KING: When we come back, a little play by play. We're going to take a close look, closer than some people might like, to the big picture in today's signing ceremony. That's next in play by play.
KING: Play by play now with our favorite political duo James Carville and Mary Matalin. Both of you have been involved in the imagery of politics. The pictures matter sometimes as much as the words. Let's take a look at the president's huge event today at the white house signing ceremony. There he is, pen by pen. Those will be gifts and souvenirs. Wait, stop that. Let's look around. All Democrats. Tom Harkin, senator from Iowa, Dick Durbin, Joe Biden the vice president, Steny Hoyer, the house democratic leadership, the speaker, the senate majority leader, all Democrats in that picture. It tells you crystal clear this is the Democrats going it alone on huge social policy legislation. One of the Republican arguments is, it shouldn't have to be this way and it shouldn't be done this way. Let's go back in time. President Bush here signing major changes to education spending. This is 2002. No child left behind. Stop right there. Ted Kennedy and George Miller, two of the most liberal members of the United States Congress. One a senator, one in the house at this event. Further back in time, Bill Clinton signing the balanced budget act in 1997. The speaker of the house Newt Gingrich. Several other Republicans in that picture. James and Mary, does it matter?
CARVILLE: Go ahead.
MATALIN: It sure does. You can go back to Reagan. You can go back to Bush. Johnson. There is never a scene like that in modern history.
KING: Does it matter to us? Does it matter to voters?
MATALIN: It very much matters to voters if polls are to be believed.
CARVILLE: In the president's defense, they had the summit, was -- when Clinton signed his economic bill in '93, probably the most successful piece, it was all Democrats. This is not like utterly unprecedented. They tried everything they could, the Republicans, philosophically were just against it and that's what happens in politics.
MATALIN: Just for the record, he met with them once in 2009 on March 5 and he didn't meet with them again meet with them again until February 20.
KING: Let's look closely. You script these big events because you want the political balance. The president and the Democrats need one right now. Look at this right here. A lot of people make fun of his friend the teleprompter. Freeze that photo. You think they could get the imagery a little better at the white house. That's not exactly the picture the president wants on the front page of the paper tomorrow. But this event was a big deal. To the vice president perhaps too big of a deal. Let's listen.
He was in the United States Senate for 36 years. He has been the vice president, and gotten in a little hot water sometimes for the things his tongue, the words he speaks. How does that happen?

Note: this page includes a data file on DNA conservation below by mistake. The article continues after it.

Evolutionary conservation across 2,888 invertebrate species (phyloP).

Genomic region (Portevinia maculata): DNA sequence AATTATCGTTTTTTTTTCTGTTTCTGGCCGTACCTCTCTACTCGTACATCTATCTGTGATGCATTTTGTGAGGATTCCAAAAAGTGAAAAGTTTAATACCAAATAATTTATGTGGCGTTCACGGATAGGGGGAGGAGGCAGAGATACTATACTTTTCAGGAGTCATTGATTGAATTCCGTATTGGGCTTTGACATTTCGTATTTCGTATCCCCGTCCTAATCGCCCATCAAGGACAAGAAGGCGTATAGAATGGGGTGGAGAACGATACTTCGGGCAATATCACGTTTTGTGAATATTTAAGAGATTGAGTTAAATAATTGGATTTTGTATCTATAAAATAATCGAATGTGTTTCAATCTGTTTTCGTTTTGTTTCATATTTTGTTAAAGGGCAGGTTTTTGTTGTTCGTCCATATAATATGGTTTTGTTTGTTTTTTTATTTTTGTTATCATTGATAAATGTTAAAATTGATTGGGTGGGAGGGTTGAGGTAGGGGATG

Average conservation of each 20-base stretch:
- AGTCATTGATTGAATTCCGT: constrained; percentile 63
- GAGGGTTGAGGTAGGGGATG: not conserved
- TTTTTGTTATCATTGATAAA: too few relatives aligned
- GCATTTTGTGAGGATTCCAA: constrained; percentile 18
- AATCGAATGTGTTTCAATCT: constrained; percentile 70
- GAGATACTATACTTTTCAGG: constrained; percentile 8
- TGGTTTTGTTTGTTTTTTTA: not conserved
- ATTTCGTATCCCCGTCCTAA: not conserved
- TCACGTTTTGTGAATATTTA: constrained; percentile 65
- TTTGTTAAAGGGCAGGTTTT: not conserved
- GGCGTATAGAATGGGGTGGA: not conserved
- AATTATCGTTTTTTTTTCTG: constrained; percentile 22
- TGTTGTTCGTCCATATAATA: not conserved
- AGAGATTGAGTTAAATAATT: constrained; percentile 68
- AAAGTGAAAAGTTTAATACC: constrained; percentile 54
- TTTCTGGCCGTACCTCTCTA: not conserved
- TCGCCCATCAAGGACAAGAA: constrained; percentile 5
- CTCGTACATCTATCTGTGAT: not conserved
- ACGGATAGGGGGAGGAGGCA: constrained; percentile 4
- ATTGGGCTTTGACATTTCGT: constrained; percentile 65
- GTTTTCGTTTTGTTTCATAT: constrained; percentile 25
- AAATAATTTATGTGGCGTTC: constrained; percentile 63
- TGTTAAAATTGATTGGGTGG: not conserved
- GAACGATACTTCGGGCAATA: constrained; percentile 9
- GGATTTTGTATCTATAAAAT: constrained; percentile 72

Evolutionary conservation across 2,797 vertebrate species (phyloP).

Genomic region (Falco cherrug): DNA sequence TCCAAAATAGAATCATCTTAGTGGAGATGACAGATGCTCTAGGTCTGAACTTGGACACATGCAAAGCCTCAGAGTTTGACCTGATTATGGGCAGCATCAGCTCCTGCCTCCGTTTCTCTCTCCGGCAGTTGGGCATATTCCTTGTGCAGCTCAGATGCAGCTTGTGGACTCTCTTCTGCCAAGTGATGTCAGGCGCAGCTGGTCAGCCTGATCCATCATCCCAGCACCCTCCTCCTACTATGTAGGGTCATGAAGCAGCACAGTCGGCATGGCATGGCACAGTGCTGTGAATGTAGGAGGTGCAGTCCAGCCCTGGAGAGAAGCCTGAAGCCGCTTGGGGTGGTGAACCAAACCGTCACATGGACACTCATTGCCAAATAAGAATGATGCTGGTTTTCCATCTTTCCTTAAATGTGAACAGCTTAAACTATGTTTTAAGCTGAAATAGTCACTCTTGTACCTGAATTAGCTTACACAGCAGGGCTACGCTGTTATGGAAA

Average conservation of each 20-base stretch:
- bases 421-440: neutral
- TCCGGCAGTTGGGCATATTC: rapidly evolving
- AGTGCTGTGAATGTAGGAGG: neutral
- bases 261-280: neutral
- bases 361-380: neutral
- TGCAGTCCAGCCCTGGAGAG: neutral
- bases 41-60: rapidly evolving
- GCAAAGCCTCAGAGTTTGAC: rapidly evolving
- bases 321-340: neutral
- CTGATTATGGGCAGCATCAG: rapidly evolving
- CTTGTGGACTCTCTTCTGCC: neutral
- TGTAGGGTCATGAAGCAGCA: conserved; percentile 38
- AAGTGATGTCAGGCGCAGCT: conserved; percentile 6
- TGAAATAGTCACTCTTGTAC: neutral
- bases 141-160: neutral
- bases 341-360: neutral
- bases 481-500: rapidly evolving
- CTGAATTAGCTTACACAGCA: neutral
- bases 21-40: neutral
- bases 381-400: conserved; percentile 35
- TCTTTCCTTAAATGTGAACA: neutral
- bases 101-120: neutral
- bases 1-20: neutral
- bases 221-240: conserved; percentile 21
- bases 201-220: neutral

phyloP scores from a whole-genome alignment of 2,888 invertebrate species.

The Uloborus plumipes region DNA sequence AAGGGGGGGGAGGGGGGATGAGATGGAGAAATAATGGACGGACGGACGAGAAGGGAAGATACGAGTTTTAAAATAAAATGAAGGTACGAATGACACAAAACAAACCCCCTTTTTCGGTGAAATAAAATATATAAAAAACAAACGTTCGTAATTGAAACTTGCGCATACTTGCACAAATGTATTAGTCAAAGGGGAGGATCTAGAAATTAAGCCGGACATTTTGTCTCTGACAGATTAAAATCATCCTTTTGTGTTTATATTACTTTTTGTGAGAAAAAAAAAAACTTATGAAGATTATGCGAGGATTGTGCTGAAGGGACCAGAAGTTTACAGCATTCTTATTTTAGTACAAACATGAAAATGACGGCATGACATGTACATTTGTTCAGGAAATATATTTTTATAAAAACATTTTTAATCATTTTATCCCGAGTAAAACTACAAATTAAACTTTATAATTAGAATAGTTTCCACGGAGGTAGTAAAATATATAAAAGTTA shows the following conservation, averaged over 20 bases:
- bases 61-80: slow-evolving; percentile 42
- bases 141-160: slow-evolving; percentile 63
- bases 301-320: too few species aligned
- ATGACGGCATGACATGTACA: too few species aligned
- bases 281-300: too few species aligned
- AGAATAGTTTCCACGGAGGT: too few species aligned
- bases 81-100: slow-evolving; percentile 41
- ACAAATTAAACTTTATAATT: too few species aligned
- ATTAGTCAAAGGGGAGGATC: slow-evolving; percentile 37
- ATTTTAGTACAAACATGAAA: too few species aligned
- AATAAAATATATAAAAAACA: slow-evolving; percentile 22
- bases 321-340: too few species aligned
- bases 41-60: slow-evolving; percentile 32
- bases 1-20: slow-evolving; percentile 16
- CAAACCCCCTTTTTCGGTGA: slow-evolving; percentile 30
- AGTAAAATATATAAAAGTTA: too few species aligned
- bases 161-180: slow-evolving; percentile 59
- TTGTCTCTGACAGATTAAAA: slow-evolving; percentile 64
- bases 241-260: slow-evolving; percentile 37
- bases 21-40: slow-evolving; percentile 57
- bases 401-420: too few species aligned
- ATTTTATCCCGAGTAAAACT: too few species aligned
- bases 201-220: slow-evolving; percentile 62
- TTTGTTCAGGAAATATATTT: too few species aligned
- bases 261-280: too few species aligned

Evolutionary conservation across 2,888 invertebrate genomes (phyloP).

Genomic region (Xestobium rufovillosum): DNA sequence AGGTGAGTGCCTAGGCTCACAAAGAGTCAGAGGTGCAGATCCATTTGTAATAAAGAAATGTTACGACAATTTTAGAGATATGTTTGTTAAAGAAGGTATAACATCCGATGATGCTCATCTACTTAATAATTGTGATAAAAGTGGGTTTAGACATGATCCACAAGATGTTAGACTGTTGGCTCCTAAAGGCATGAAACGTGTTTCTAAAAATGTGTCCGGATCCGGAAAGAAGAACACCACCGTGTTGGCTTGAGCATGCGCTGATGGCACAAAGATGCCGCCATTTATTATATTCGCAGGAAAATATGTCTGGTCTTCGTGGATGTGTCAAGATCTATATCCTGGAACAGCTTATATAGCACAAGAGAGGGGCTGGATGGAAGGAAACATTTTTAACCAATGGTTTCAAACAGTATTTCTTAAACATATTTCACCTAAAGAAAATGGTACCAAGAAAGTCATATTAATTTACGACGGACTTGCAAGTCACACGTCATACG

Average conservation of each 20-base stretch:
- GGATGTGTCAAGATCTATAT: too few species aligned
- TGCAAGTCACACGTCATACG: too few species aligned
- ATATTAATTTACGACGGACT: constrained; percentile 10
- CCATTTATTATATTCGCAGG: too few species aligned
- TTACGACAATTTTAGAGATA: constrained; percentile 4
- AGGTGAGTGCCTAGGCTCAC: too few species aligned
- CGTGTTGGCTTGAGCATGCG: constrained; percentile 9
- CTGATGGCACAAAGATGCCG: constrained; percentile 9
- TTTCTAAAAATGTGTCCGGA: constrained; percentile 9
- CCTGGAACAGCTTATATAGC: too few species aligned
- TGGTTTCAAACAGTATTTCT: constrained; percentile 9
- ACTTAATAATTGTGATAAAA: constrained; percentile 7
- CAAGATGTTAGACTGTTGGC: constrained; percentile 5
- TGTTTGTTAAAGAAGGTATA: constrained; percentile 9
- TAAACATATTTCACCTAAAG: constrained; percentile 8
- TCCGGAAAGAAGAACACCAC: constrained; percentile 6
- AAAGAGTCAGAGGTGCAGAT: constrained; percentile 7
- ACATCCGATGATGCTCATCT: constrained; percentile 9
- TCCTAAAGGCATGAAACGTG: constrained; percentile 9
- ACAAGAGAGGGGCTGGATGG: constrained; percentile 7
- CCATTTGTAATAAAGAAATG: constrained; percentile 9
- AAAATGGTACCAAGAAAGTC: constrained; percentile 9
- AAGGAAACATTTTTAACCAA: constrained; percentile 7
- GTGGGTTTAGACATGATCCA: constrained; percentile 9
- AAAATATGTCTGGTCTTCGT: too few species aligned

CARVILLE: You know what? People just say things. And you can't say like gee, that is so unlike the vice president. I mean, it's not like you're shocked by it.
KING: It's consistent is what you're saying. At least he is consistent.
MATALIN: Can you -- I'm just like Obama knows that this is doomed if you do, doomed if you don't. He is trying to make the best out of a bad situation. And his wingman walks up to him right before he is going to speak and says it in his ear in the mic? Oh my god.
CARVILLE: He is not the first guy. I think Mary's boss dropped an f-bomb before too. So it happens sometimes.
MATALIN: Oh, please! Not remotely comparable.
CARVILLE: I'm just saying. You ask me --
MATALIN: I'm not --
KING: She is referring to Dick Cheney talking to Pat Leahy saying no cameras on the Senate floor. Let's take a look at another remarkable image that reminds us of the now and then. This is the white house situation room. Very rarely do we get to look inside that room. Look at that. Hillary Clinton who was the poster lady for the failure of the 1994 Clinton health care plan that she helped write giving the president a big congratulations hug after -- before a situation room meeting to talk about health care. James, what does that picture say to you?
CARVILLE: It says to me that they're pretty happy. I see General Jones the Marine Corps.
KING: Looks like he has eyes in the back of his head. He is smiling as he looks forward.
CARVILLE: That's a nice photo. And, you know, it's a nice photo. And there was an article about how well the president and the secretary of state are getting along. And it shows. The pictures speak for themselves.
KING: Let me walk over there is something else in this photo. Most Americans will never get to go into this room. You need security clearance to get into this room. Both of you have worked in white houses or been around the white house. Mary had the clearance. Look at this right here. You go to an airport; it might say New York, Chicago, Los Angeles. This is how it works in the military security room here. Local time where the president is, it's always on their clock. What is the time where the president is. In this case, he is in Washington, D.C. and Zulu time. The military operates on Zulu time.